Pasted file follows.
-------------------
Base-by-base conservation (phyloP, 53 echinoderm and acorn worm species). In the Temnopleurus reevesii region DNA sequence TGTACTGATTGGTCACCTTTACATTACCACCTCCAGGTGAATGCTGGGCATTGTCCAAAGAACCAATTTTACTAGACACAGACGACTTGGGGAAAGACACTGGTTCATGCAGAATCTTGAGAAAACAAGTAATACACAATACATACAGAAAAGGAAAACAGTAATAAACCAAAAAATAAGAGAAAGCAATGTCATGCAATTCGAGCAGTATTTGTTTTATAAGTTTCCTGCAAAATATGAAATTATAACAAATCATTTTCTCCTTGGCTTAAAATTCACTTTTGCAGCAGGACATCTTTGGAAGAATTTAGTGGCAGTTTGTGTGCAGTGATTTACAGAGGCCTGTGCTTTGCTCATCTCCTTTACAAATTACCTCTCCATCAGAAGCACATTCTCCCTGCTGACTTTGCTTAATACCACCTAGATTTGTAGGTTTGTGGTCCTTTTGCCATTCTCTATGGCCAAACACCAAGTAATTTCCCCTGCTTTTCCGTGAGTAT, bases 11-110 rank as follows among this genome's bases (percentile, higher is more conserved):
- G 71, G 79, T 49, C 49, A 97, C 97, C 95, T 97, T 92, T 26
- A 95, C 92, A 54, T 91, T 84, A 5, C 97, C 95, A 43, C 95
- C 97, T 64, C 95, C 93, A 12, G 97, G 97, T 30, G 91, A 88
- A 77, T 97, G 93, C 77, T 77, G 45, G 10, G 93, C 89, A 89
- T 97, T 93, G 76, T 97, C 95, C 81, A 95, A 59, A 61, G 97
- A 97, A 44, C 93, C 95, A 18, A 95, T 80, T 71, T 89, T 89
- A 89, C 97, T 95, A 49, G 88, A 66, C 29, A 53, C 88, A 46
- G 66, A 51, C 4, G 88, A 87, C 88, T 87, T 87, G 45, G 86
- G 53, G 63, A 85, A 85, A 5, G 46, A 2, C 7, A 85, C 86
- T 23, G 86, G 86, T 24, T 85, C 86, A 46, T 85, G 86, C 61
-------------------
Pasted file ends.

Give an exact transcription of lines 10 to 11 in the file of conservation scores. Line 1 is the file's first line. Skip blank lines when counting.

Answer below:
- G 53, G 63, A 85, A 85, A 5, G 46, A 2, C 7, A 85, C 86
- T 23, G 86, G 86, T 24, T 85, C 86, A 46, T 85, G 86, C 61